The Borough sent Mr. Davis a letter informing him that regulations required a 50-foot wide right of way for the easement. The form easement was re-recorded two weeks later with three handwritten changes: (1) " A 50 FT EASEMENT" was written above " Over [the] existing road" ; (2) the initials " R.F.D." were written next to the interlineation; and (3) the phrase " Rerecorded to show easement footage" was written

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across the bottom of the first page. The document was stamped to show it was re recorded as requested by " R.F. Davis." The Borough platting board met later that day, noted the re-recorded easement, and approved the plat waiver.

The next day the Borough sent a letter notifying the Davises of the plat waiver approval. This notice contained the entire plat waiver application file, including the changes made to the application during the review process, the platting board meeting minutes discussing the easement, the re-recorded easement, and the notice requiring the 50-foot wide easement.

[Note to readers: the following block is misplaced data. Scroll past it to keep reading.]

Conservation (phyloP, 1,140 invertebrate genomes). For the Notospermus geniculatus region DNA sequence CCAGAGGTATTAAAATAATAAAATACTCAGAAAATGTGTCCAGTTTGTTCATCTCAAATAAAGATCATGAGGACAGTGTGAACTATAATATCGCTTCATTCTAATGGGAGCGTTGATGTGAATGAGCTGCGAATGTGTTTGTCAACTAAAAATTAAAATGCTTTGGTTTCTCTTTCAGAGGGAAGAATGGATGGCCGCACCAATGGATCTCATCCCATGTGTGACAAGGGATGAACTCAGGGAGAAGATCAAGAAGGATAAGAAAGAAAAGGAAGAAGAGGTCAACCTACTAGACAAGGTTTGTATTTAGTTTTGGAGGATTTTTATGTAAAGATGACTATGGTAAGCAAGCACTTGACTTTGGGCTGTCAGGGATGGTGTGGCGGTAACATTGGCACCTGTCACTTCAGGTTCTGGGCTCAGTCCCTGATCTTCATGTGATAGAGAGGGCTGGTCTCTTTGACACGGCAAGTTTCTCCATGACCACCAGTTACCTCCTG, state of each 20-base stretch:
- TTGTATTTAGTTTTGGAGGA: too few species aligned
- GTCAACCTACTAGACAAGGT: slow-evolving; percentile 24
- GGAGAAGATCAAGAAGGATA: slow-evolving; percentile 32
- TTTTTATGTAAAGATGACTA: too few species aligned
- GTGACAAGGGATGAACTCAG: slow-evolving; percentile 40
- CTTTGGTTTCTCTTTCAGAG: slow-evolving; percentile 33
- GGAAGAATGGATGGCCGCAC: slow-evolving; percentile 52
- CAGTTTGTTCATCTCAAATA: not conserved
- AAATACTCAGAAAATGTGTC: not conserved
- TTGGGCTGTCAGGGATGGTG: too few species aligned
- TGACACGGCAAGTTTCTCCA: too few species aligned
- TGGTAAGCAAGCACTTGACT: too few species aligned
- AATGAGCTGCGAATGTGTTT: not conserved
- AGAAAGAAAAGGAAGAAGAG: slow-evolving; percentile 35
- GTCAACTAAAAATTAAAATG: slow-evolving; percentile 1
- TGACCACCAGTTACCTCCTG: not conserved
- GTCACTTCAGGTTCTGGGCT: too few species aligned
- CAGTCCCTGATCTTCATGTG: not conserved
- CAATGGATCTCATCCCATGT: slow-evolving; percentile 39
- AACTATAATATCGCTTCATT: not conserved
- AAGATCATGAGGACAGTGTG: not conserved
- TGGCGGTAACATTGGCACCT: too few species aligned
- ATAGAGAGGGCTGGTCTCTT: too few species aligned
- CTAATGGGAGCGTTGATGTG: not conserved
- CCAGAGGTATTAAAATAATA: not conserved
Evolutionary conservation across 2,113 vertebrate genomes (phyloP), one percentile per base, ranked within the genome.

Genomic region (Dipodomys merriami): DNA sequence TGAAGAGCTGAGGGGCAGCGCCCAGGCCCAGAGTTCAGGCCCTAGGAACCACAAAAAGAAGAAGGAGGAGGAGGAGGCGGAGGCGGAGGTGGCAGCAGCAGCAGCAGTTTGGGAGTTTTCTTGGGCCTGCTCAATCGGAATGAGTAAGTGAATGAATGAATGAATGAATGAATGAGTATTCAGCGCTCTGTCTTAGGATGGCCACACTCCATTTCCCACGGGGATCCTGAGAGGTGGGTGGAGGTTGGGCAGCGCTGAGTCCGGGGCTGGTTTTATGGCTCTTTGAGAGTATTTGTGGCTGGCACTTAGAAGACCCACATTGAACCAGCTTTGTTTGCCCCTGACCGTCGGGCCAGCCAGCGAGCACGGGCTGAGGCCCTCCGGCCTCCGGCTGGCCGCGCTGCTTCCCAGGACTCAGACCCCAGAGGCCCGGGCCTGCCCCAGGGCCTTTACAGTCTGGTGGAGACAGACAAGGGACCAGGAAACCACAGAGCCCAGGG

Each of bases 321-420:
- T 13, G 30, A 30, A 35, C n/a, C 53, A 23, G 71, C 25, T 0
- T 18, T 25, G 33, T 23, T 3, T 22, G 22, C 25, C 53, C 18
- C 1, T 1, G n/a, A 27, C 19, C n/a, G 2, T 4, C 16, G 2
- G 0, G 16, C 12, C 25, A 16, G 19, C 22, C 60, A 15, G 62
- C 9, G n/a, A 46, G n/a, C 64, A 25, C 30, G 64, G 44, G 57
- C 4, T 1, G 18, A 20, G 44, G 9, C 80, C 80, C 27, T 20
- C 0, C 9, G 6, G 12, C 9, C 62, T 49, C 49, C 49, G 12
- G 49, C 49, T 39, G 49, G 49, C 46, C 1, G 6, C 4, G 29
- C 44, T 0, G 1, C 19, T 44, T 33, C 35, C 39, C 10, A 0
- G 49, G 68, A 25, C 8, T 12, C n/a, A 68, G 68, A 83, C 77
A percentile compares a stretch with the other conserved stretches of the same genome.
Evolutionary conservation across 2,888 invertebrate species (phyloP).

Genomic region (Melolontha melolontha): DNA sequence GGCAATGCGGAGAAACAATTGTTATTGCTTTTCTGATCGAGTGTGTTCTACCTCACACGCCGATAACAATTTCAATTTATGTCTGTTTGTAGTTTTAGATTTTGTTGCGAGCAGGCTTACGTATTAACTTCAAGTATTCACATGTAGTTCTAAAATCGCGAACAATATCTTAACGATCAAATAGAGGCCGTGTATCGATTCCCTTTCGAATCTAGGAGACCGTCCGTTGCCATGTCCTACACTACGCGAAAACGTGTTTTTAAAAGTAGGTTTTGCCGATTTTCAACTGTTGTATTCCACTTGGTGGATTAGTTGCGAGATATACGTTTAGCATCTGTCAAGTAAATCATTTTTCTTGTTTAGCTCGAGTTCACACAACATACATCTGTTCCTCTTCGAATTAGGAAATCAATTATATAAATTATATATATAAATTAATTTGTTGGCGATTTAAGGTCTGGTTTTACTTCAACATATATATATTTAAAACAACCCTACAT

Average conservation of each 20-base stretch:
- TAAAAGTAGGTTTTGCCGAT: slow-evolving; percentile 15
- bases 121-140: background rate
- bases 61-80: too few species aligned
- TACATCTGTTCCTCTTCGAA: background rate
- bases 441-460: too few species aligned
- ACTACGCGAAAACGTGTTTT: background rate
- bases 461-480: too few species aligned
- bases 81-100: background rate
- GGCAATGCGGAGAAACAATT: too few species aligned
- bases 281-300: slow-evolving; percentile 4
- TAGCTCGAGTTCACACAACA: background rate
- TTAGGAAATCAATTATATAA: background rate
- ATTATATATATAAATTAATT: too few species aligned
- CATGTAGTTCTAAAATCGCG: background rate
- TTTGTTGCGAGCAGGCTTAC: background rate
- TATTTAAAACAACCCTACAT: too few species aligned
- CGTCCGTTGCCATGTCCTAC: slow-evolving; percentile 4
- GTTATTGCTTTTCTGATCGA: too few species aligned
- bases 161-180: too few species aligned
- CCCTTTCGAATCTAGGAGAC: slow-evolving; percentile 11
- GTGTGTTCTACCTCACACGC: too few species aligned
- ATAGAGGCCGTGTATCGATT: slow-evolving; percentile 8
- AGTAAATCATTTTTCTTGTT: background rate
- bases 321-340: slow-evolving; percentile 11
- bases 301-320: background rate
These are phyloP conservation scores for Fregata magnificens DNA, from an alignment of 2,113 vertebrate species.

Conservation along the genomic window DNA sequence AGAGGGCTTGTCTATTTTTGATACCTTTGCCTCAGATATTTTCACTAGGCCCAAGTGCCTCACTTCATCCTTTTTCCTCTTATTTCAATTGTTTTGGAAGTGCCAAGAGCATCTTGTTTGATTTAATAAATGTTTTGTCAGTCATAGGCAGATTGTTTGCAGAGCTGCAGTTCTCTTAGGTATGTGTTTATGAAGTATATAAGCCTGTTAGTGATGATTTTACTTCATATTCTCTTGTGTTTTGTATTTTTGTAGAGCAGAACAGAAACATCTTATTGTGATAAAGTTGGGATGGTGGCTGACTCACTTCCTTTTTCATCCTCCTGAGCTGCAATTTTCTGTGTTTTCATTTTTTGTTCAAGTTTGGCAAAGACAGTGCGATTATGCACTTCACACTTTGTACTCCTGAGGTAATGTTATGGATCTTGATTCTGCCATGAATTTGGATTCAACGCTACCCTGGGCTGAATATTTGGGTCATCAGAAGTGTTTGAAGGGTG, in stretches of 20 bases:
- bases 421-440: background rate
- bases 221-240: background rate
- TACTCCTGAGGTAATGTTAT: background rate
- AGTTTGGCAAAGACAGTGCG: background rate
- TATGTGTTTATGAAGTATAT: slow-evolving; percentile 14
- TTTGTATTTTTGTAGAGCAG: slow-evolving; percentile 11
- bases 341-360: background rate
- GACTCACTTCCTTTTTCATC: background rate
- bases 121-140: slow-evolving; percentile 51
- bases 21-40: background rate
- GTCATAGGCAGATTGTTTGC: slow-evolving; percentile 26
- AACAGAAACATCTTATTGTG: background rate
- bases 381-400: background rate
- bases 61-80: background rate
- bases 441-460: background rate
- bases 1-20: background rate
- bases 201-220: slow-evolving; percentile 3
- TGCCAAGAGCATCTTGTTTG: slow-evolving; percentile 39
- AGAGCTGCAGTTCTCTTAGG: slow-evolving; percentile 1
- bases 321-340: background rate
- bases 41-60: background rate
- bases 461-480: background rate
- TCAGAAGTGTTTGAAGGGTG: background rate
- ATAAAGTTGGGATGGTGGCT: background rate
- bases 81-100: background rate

3. The Windels' purchase of W1 from the Davises

In 1986 the Davises sold W1 to the Windels. The Windels contracted for title insurance with Mat-Su Title Insurance Company which in turn obtained a policy from Security Union Title Insurance Company. Both the preliminary commitment to extend title insurance and the title insurance policy noted a 50-foot wide public use easement across the parcel as " recorded ... and re-recorded." Mat-Su Title had annotated its copy of the 1974 recorded easement with handwriting in the margins, adding " SEE CORRECTION DEED— BK 92 PG 753. A 50' EASEMENT." Mat-Su Title did not annotate or otherwise mark its copy of the re-recorded easement. The title companies' copies of both the December 1974 and January 1975 recordings were provided to the Windels with the final title policy.

B. Proceedings

1. The Carnahan litigation

In June 2005 the Windels filed suit against Carnahan, alleging trespass to land, foliage, and chattels of W1 and requesting declaratory judgment regarding the width and nature of the Davis Road easement across the parcel. The Windels alleged that the Davis Road easement was publicly dedicated at a 50-foot width only where it touched and ran across W2. The Windels alleged that if there were a W1 easement, then " [a]t most, the public may have a prescriptive easement 14 feet in width." Carnahan answered, asserting counterclaims seeking validation of the 50-foot public easement across W1 under a variety of theories, and requesting attorney's fees.